Watching films with my boy is wonderful and I'm so pleased we get to enjoy this special time together huddled under a blanket on the sofa - occasionally with the cat. The bit I miss is the discussion with another grown up afterwards to clarify the things I didn't follow or to share "I cannot believe..." moments. The other night I was watching Guardians of the Galaxy with Brown Bear and he explained to me that Rocket is a raccoon and we both laughed at "I am Groot." Then at the bit where he says, "We are Groot." I sobbed. Please tell me I wasn't alone ? I'm not sure Brown Bear fully appreciated my emotional reaction.

I was watching Batman vs Superman with Hubbie (well he was asleep so it was just me really) and two things really surprised me. 1. Affleck is not a bad Batman. I know he was not a popular choice, but he was significantly better than George and I say that as a devoted fan of the Clooney. The bigger shock for me, though, was that I had no idea Lex was short for Alexander. Is it only me who missed this ? In all the years of growing up with Gene Hackman as Luthor, then the bloke in Clark and Lois, then Billy Zane (how mad is that ?) and now the Social Network guy how is this the first time I'm hearing his full name. Please tell me I'm not a total idiot for not knowing that ?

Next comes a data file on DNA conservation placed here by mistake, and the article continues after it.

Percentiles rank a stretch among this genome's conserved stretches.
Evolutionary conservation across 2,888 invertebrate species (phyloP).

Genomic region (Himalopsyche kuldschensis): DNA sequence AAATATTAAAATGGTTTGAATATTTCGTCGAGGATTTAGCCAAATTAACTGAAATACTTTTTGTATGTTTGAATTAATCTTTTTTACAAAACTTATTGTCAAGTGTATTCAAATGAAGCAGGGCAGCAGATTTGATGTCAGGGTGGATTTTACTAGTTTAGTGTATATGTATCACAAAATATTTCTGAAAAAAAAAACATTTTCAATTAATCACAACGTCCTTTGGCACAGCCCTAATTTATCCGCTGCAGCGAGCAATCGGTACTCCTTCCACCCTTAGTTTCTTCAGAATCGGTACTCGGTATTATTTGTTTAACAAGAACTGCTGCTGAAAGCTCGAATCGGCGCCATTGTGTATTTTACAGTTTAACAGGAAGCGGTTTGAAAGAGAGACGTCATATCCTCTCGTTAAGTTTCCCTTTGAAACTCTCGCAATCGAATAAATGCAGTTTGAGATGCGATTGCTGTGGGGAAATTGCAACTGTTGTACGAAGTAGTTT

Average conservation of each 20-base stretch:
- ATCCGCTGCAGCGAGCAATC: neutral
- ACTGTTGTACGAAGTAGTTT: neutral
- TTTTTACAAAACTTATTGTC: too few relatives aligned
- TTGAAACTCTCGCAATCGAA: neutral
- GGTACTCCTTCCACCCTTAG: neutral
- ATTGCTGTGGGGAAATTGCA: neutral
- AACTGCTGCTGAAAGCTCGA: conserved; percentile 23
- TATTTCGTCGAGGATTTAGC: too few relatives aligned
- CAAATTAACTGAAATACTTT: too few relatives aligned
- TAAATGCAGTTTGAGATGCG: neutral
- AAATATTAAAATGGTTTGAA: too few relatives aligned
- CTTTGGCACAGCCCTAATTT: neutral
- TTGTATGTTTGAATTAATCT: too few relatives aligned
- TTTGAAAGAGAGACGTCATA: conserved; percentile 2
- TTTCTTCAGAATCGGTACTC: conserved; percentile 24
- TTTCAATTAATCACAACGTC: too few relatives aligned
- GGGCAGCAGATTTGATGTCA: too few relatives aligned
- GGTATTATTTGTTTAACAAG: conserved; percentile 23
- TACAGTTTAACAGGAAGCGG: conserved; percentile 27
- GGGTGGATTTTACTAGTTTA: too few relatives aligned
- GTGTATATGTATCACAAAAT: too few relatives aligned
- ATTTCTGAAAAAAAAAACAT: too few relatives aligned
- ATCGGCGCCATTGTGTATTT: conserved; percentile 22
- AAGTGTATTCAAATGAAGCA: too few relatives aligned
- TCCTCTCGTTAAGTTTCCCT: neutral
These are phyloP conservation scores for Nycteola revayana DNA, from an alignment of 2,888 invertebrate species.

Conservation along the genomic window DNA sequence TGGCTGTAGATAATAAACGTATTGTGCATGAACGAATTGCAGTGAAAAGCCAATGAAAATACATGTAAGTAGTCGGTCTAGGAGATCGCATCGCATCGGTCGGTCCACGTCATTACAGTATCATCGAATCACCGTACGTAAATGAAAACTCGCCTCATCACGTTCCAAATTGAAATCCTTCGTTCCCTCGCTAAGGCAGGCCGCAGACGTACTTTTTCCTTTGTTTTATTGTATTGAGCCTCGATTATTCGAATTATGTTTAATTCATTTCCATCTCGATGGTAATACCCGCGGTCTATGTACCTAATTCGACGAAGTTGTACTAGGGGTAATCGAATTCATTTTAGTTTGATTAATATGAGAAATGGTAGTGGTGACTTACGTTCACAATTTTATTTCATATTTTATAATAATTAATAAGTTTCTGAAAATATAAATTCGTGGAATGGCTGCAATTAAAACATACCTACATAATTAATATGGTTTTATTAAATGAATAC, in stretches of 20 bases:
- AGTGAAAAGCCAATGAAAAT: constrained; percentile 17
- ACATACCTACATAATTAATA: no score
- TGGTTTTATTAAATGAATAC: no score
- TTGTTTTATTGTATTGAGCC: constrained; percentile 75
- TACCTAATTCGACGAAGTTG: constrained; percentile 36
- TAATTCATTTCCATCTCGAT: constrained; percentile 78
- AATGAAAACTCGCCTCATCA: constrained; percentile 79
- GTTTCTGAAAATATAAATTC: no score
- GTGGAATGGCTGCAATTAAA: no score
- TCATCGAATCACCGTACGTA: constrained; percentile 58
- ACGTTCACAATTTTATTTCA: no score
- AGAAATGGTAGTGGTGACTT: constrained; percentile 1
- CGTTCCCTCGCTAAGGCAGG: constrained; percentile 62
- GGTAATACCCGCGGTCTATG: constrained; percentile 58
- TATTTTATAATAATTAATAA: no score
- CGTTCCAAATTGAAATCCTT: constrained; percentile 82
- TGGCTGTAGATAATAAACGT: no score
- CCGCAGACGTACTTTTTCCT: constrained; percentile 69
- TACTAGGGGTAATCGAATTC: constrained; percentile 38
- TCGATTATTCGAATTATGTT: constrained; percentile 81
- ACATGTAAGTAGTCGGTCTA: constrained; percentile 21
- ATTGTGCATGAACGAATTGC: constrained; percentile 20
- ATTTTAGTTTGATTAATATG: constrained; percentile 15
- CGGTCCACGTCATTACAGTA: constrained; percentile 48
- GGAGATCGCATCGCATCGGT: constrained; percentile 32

Then there's the films that are just for me. These days that's anything featuring Chris Hemsworth. Ok, I'm not really watching his acting and the recent Ghostbusters remake recognised this and gave me exactly what I wanted. I used to have the same reaction to Matthew McConaughey before he went all method and serious. There was always a guarantee of a shirt off scene and plenty of ridiculous reasons for him to wear very little. Brad Pitt as JD in Thelma and Louise was no more than eye candy and if you think this is gratuitous, yes you're right. It's also wonderful. Not every film has to be about learning something, sometimes it's just about pure pleasure.